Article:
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What I Learned from my Gunsite 250 Experience

Earlier this month, I spent a week at the legendary Gunsite Academy in Paulden, Arizona.  I took their 250 Defensive Pistol otherwise known as “The Gunsite Experience”.


My Gunsite 250 Class. They always put the tall guy in the back middle.

My Gunsite 250 Class. They always put the tall guy in the back middle.


There are many articles on the web providing a blow-by-blow description of the class. This will not be one of those articles.  Instead, I’d like to share some of the insights I gleaned from the class and how I’ve been transformed as a shooter by making the investment in Gunsite training.



From the minute you step onto the Gunsite grounds, the four principles of gun safety are delivered as gospel.

  1. All Guns are Always Loaded
  2. Never let your Muzzle Cover Anything you aren’t Willing to Destroy
  3. Keep Your Finger off the Trigger until your Sights are on the Target
  4. Be sure of your Target and What’s Beyond It

You’ll probably notice these aren’t verbatim, because I wrote them from memory. Every student is required to memorize the principles and follow them religiously.  If you have a negligent discharge during the class, on or off the facility, you’re gone.  No exceptions.

I thought I was a pretty safe gun owner, but at one time or another before coming to Gunsite, I now know I’ve violated all four of these rules.   Dry firing upstairs in my office instead of in the basement (pointed at a brick cinder wall) to prevent a negligent round from leaving my property. Inadvertently covering a small part of my body during gun handling drills.  Not visually and physically verifying that my gun is unloaded every single time I bring it to safe.  It takes unwavering discipline to ensure safety while handling firearms.  Gunsite instruction instills that discipline.



This was one of the most common mistakes made in the simulators.  In the first practice run, once breaching the “Funhouse” or stepping into the ravine that served as an outdoor simulator, people moved quickly from area to area like you see on TV.  I was more methodical than most but I was told I still needed to slow down.


Knock, Knock. The author in Gunsite's

Knock, Knock. The author in Gunsite’s “Funhouse” indoor simulator.


My next run was more deliberate; “pieing” each room, carefully considering angles and keeping distance, while still maintaining marksmanship and good ammo management.



Stress wreaks havoc on the body.  In the simulators, at the end of each run, my heart was racing and my breathing was heavy.  This made shooting accurately at the end even more difficult.  Gun Fighting is a martial art.  And like any martial art, you need to train your body to withstand its rigours and achieve optimal performance.  Even after years of training in Moo Duk Kwan, Tae Kwan Do, and Isshinryu, I wasn’t thinking that way going in.  I am now.



The instructors at Gunsite weren’t fond of the saying because most of the time, slow is just… slow. Instead, they wanted us to go as fast as we could while still being smooth (and safe).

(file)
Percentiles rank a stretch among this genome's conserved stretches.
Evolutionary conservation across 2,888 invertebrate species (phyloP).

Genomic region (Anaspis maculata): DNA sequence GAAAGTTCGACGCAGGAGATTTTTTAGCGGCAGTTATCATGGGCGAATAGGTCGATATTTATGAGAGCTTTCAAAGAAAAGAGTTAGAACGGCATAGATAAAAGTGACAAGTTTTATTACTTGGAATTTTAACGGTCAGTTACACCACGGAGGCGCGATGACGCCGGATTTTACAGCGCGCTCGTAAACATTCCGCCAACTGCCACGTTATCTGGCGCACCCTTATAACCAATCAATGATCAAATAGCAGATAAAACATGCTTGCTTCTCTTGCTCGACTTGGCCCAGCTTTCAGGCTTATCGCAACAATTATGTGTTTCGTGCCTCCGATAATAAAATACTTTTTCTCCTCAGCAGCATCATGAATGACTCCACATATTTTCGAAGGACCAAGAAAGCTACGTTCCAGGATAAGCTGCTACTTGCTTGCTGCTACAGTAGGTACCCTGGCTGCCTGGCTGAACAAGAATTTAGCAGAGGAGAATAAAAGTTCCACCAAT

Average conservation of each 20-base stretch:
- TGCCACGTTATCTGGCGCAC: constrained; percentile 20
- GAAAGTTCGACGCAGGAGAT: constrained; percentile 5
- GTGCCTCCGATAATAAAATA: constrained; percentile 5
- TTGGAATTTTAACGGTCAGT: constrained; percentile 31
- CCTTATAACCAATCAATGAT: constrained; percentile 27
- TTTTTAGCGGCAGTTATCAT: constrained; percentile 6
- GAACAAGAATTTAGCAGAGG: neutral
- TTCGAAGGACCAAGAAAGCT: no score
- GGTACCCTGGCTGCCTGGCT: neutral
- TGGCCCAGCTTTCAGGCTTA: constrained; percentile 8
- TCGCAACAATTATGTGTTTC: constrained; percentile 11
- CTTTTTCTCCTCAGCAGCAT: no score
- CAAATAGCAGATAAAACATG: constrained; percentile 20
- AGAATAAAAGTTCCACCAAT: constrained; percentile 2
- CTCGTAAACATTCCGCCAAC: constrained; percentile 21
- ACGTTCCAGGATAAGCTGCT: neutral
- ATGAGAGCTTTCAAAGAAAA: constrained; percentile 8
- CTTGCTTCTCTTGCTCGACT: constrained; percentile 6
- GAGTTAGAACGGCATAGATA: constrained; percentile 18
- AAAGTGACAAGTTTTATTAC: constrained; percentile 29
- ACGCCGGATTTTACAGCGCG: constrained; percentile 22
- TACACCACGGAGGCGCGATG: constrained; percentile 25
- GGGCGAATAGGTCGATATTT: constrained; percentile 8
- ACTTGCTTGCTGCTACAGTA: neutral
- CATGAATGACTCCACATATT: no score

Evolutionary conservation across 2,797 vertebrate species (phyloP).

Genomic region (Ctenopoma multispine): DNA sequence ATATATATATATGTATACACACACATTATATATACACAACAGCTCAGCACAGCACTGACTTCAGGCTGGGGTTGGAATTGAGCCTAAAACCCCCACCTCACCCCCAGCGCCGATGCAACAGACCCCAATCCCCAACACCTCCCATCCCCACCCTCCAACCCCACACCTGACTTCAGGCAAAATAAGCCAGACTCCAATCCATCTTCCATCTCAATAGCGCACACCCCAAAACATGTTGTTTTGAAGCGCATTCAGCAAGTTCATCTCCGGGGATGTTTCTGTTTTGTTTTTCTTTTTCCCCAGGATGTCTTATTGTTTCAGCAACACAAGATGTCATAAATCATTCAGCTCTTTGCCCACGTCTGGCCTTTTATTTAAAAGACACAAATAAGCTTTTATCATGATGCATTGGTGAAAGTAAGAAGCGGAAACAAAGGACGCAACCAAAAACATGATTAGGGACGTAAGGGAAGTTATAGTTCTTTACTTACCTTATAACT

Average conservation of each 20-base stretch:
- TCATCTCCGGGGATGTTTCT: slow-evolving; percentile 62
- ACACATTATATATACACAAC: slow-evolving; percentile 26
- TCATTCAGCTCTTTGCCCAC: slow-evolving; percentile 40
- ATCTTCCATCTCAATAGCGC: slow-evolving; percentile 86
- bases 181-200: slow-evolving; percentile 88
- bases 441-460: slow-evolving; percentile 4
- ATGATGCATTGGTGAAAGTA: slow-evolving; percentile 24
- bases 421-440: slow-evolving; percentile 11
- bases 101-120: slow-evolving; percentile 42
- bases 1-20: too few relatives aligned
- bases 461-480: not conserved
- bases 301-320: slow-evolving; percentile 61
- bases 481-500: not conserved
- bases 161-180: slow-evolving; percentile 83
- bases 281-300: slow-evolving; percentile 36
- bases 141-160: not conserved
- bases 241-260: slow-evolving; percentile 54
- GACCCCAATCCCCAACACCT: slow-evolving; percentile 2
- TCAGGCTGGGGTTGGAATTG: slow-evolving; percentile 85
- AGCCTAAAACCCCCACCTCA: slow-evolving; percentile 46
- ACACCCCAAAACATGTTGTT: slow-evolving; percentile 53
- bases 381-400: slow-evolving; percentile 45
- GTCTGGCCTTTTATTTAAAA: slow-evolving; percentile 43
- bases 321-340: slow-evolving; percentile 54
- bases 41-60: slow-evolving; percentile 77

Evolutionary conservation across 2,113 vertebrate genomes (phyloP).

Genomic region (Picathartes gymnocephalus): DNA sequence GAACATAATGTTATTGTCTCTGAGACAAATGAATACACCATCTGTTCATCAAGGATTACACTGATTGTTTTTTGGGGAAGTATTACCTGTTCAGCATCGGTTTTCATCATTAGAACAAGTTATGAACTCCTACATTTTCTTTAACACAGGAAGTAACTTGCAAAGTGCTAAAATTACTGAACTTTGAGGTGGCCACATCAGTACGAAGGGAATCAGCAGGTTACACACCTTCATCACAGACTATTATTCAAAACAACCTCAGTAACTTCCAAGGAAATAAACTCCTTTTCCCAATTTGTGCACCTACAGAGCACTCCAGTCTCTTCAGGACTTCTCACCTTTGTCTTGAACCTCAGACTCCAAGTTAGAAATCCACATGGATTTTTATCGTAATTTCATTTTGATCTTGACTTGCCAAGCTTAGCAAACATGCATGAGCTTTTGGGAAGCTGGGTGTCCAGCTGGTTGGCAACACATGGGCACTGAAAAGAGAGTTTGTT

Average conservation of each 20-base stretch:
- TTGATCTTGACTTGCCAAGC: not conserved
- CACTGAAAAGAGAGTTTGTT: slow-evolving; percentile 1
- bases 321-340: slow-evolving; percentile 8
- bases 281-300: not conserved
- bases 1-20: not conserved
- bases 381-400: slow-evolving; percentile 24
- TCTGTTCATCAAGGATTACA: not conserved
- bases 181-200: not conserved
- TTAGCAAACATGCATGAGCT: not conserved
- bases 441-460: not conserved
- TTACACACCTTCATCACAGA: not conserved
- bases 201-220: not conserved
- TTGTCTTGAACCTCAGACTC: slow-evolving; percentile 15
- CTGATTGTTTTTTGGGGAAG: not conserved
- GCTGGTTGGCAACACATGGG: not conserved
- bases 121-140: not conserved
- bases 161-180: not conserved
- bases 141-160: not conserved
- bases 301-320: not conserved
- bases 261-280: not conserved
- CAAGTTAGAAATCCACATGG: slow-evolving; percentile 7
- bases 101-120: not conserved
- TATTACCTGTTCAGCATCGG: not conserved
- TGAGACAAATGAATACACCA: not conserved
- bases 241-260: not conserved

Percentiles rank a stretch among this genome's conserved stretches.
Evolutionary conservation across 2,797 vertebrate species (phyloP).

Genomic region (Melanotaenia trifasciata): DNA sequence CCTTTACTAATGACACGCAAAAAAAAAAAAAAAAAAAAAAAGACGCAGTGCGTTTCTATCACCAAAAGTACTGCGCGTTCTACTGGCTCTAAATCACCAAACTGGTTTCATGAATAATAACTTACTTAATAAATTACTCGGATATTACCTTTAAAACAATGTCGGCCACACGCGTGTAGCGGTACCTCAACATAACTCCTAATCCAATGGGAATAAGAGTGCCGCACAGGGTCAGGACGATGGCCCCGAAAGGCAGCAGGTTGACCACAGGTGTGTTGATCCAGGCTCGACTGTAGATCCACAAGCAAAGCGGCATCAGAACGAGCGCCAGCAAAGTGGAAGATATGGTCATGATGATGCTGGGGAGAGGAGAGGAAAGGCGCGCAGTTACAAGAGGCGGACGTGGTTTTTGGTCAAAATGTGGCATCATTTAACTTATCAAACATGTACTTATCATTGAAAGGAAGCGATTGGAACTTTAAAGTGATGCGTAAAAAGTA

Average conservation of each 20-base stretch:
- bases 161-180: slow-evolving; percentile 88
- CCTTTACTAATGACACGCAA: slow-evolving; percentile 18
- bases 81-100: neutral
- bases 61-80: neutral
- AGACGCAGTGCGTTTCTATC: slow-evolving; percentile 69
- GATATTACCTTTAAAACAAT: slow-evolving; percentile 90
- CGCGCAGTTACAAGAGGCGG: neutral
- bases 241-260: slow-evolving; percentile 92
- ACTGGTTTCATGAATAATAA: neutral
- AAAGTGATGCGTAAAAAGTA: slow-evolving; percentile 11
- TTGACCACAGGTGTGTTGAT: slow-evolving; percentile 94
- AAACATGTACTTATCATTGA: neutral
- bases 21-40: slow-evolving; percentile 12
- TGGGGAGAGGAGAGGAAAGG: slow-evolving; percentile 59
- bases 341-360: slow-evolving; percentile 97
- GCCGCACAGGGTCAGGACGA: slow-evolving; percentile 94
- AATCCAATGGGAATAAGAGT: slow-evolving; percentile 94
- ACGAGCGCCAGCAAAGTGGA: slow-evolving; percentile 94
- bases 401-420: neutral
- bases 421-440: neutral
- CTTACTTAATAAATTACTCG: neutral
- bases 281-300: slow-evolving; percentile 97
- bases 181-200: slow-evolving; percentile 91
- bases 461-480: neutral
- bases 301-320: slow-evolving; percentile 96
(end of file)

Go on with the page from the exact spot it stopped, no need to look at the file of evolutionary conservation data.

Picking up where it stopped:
It’s a subtle change in mind-set but important when fights often come down to how fast you can put rounds accurately on target or get your gun back in the fight after reloading or clearing a malfunction.



This by far made the biggest difference in my shooting.  The instructors preached multiple sight pictures.  If you shoot once, then it’s two sight pictures (before and after).  If you shoot a controlled pair, then its three sight pictures.  And so on.  Even when engaging multiple targets you need to take the millisecond to get that last sight picture. The difference between a shot hitting or missing (once I cleaned up my gun handling, stance, and footwork) almost always came down to site alignment and/or front sight focus.  And often times, it was front sight focus.



Suppression fire is great but in the end you’re just burning ammo. And are you considering what’s around or behind your target?  As one of our instructors pointed out, what would scare the bad guys more?  Putting rounds into their cover or putting rounds into the other bad guy next to them?  If you can’t get a good shot off then they preached moving until you had a better angle.  And target verification was always an important topic.



I hope I never get a chance to use the skills I learned at Gunsite in a true life or death situation. But, if I do, I now feel much more confident in my abilities to protect myself and my family.

About Gunsite

The original ‘American Pistol Institute’ (API) now known as Gunsite Academy offers firearms training to elite military personnel, law enforcement officers and free citizens of the US.  A schedule of classes and descriptions can be found here        

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  1. […] ran the HTC Vantage Holster and Dual Magazine Carrier during a full week of training at the legendary Gunsite Academy in Paulden, Arizona.  For comparison, I also brought a Blade Tech […]

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